Why SADC should become major economic powerhouse

08Mar 2016
Daniel Semberya
The Guardian
Why SADC should become major economic powerhouse

The SADC Region is abundantly endowed with natural resources, including many industrial minerals and agricultural resources.

Juliet Kairuki

The region however, remains poor in spite of its richness in resources because they are exported mainly in primary form, with little or no local value addition and processing as well as minimum local inputs.

Delivering her welcoming remarks at the 5th Southern African Development Community (SADC) Investment Promotion Agencies Forum recently in Dar-es-Salaam, the Executive Director of the Tanzania Investment Centre (TIC), Juliet Kairuki, said that extractive industries needed to be explored by promoting and facilitating the investment.

According to Kairuki the objective of the forum was to accelerate the regional economic integration agenda and promote peer to peer learning amongst SADC investment promotion agencies.

“Indeed, this is where the role of investment promotion agencies comes in! I commend all chief executives of SADC investment promotion agencies for attending this event. I have no doubt in my mind that this meeting will be a resounding success,” she said.

She further said “This year’s event objective is centred on the theme ‘Investment promotion and facilitation for Industrialisation’.

I find the theme of this forum to be very opportune indeed for us in the SADC region,” Kairuki explained.

Despite being at different levels of development, one common factor in all SADC countries is that all member states are developing countries. Almost all countries in this region continue to strive for industrialisation.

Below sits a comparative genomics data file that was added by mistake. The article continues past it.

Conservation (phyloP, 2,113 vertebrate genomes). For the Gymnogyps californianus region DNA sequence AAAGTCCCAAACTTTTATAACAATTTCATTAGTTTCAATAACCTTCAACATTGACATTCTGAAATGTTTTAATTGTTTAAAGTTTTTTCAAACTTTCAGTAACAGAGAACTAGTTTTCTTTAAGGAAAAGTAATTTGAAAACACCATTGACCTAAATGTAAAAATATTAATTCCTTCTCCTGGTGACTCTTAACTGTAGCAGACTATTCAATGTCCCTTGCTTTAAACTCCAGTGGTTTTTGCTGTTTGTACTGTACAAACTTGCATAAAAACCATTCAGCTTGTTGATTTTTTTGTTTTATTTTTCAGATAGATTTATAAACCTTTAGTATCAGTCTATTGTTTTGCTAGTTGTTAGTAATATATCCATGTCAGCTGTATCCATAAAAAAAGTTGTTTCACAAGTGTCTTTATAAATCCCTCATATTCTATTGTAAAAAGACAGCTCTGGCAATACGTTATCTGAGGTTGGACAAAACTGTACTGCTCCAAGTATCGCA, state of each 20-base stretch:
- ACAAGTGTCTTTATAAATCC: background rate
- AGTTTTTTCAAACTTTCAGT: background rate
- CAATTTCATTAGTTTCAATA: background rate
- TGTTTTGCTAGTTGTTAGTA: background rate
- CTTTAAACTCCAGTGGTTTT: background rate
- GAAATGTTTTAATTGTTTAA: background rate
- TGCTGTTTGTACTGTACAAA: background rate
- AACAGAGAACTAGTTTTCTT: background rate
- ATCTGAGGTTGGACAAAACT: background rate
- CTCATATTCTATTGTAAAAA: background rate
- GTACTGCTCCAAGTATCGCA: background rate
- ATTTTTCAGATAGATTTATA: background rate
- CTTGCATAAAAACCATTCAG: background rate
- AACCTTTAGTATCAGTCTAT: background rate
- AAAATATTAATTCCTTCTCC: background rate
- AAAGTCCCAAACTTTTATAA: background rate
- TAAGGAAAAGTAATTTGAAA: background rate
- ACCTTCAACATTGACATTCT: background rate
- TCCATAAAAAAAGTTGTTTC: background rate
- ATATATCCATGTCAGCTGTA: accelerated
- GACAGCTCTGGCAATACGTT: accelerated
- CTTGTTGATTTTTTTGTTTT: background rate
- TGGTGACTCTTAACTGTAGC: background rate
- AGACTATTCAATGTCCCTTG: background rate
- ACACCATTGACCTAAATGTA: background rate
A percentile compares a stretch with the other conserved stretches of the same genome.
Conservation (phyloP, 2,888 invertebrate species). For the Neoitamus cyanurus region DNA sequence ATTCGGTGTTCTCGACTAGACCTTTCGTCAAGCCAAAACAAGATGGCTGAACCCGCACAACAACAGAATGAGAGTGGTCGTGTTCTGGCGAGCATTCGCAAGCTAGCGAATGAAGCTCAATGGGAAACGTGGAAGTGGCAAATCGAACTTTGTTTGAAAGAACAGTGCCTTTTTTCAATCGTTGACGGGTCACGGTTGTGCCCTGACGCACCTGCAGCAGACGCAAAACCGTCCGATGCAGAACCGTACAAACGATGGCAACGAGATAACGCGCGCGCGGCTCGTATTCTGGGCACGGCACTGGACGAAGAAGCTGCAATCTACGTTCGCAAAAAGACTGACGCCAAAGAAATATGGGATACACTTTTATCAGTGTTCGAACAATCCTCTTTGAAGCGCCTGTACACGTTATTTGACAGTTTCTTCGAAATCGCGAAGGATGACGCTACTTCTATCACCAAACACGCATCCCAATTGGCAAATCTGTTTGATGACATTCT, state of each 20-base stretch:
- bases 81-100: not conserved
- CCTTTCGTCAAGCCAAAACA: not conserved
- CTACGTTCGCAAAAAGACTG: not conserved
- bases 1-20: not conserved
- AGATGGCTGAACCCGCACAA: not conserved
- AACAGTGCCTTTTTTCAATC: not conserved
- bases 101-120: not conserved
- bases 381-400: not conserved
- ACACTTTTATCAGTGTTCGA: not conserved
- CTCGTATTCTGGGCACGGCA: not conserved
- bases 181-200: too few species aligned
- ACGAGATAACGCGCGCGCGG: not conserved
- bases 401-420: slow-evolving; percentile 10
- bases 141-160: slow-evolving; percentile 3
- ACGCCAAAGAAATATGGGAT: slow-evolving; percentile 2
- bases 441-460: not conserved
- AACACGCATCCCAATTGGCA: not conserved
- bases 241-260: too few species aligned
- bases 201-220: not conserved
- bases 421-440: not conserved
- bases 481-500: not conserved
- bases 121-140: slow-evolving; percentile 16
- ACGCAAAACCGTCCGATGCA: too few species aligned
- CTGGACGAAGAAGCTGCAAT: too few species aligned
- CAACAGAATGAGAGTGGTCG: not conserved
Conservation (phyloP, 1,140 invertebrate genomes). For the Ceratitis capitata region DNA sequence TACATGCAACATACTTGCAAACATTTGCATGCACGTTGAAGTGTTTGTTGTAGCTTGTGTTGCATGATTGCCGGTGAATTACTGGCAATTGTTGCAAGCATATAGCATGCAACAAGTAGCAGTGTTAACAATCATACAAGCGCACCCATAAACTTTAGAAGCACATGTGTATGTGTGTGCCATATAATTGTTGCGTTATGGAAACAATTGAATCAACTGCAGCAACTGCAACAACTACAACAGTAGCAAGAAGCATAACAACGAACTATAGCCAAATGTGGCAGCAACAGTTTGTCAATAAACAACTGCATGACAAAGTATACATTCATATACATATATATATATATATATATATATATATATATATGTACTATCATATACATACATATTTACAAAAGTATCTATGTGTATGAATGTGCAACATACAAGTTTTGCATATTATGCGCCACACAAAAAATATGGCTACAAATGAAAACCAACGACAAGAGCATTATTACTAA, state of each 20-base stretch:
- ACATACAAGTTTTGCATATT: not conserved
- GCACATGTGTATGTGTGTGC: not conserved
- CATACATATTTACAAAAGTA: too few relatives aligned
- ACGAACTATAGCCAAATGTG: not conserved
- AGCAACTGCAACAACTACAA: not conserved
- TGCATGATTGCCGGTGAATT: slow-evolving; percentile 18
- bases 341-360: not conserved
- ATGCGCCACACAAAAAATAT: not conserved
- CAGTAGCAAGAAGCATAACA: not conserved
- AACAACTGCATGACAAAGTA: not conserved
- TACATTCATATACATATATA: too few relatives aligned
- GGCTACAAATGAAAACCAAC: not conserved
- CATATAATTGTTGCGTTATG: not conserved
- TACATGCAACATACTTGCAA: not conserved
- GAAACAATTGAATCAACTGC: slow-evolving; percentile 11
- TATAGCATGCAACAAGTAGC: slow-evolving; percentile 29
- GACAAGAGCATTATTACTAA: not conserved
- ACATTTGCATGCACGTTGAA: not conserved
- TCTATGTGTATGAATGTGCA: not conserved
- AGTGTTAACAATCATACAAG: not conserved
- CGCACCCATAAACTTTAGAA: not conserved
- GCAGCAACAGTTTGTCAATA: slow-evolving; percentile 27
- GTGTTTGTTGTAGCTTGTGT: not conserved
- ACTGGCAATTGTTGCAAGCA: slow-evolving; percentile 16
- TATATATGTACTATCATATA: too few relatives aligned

According to her, Tanzania has experienced strong economic growth in recent years, with the country being classified as one of the fastest growing economies in sub-Saharan Africa.

She further retaliated that, it was for that reason of the consistent economic growth and developments in Tanzania that the SADC Secretariat requested TIC to host the Forum in order to afford other member states an opportunity to learn from Tanzania’s transformation experience.

It should be noted that Tanzania achieved real Growth Domestic Product (GDP) growth rate of 7.0 percent in 2014, some of the contributing factors being an increased investment in infrastructure, mainly road construction and energy.

Also, favourable weather condition for agriculture activities, improvement in trade, manufacturing and financial services accounted for this good performance.

Tanzania’s Gross Domestic Product (GDP) exceeded the 90 trillion/- mark in the year 2015, buoyed by the communications, mining and financial services sectors, while agriculture-the mainstay of the national economy – continued to lag behind Information and communication contributed 23 per cent to the GDP.

When public administration and defence attained 19.7 per cent; finance and insurance had 13.6 per cent and mining and quarrying 10.6 per cent, agriculture 2.6 per cent; water supply 1.4 per cent and accommodation 1.7 per cent.